* Comparing the PA figures with The Bookseller’s own analyses shows that the e-book market is not for the fainthearted. The Bookseller reported back in January that domestic e-book sales for the five groups—Penguin  Random House, Hachette, HarperCollins, Pan Macmillan—totalled 49m units in 2014, a 15.3% rise on 2013. Three of the five publishers recorded double-digits growth, with only Simon & Schuster down—albeit marginally—on 2013. This, we project, represents a year on year rise across all publishers of 18.5%. But that compares with publisher reported invoice growth up just 6.8%. If volume sales are rising ahead of value growth then we can surmise that average prices are shrinking—and that publisher margins are being squeezed. In other words growth comes at a cost. The backdrop to this is the reintroduction of agency pricing in the US (but not yet in the UK), and one might further deduce that while publishers are continuing to experiment with pricing, they are watching the value of their e-book business like hawks—providing further opportunities for those willing to chase volume at the expense of turnover. In the UK, this will only be exacerbated by the imposition of VAT on e-books at the UK rate of 20%. What looked like a high margin business for sometime, now looks like a race for the bottom (agents take note). In fact, since the average selling price of printed books is on the rise, publishers might actually be banking on print to back up their e-book growth.

* The audio download market continues to surprise me. In 2014 the PA report suggests a value of £10m, up just £2m from 2013, and from £4m in 2010. Yet publishers now talk about audio downloads in almost the same way they used to talk about e-books (growing and highly profitable). The £10m number looks suspiciously low, even though it is based on invoiced sales. If the consumer e-book market has an invoice value of £275m that might give it a value closer to £400m (with the final number heavily dependant on retailer selling prices). The multiple for audio downloads would be even more wonky based on what I understand about Audible’s contracts: the real value of this market is most likely closer to £30m.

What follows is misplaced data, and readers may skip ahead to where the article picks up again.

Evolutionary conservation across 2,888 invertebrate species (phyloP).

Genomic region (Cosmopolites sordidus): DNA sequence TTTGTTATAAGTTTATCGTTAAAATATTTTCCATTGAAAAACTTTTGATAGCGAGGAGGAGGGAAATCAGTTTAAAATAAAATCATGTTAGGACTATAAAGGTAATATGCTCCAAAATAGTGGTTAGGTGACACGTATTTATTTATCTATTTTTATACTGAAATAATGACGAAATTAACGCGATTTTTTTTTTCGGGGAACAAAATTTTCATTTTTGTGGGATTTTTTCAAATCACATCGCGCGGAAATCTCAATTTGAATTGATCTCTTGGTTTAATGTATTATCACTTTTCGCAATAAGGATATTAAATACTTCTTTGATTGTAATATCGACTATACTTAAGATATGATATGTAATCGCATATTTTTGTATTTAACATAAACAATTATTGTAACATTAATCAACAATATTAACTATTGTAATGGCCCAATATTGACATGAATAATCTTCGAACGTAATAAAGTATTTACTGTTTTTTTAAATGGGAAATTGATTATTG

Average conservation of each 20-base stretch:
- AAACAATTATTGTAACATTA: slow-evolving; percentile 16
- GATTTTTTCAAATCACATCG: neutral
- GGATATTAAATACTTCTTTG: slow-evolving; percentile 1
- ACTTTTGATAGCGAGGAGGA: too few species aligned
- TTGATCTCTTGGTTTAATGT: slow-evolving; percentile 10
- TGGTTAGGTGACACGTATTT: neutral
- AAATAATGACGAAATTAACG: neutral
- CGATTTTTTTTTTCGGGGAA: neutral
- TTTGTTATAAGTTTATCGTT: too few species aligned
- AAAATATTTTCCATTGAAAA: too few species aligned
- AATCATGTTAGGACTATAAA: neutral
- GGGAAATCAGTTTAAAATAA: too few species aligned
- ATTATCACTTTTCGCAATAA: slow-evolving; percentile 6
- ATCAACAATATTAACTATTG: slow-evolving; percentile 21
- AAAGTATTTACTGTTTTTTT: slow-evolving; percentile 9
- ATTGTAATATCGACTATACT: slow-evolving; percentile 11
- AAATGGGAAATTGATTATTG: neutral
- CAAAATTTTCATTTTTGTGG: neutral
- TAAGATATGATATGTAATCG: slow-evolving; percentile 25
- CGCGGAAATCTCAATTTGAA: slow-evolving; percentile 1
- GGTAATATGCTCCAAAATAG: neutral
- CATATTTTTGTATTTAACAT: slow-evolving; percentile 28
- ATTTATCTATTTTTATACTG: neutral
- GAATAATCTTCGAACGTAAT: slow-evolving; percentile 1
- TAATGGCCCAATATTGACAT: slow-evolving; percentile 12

* Away from trade publishing, neither the ELT nor schools market have yet to develop digitally, but the academic and professional markets are in a different country. Sales have risen consistently by a double-digit number and now stand at £252m. The journals market outstrips all of this: electronic-only revenues grew by 6% to £659m, representing a 79% share of subscription income.

* We still have no clear sight of the self-published digital market. Our perspective might change a lot if we did. That said, the traffic from self-published author to traditionally published author (or Amazon published) is still broadly going in one direction, suggesting that even succesful indie writers are faced with the same worries traditional publishers have come up against. The narrative that indie writers are taking significant marketshare from big publishers looks exaggerated (at least in the UK), but there are growing digital only publishers not represented in the PA data (not least Amazon Publishing) that would help broaden our understanding.


Of course while publishers have managed the transition to digital pretty well, no-one ever said that the end result would be uncomplicated. With e-book growth patchy across different sectors, pricing a constant challenge, margin a worry, and new models such as subscription likely to further disarrange matters, that complexity will only increase. My former English teacher once taught me—when assessing the value of a text—to be tolerant of ambiguity. It is useful advice when thinking about the digital market too. There are no easy answers, no pat analyses—though that won't stop people making them. The e-book market might grow, or it could shrink a little, the formats might shift about, the balance change, good publishing might make a difference in one year, but so might bad publishing. New players, or new devices might stimulate adoption one way or another, as will whatever happens with self-publishing. Either way it is a market that is here to stay: and ever fascinating to watch.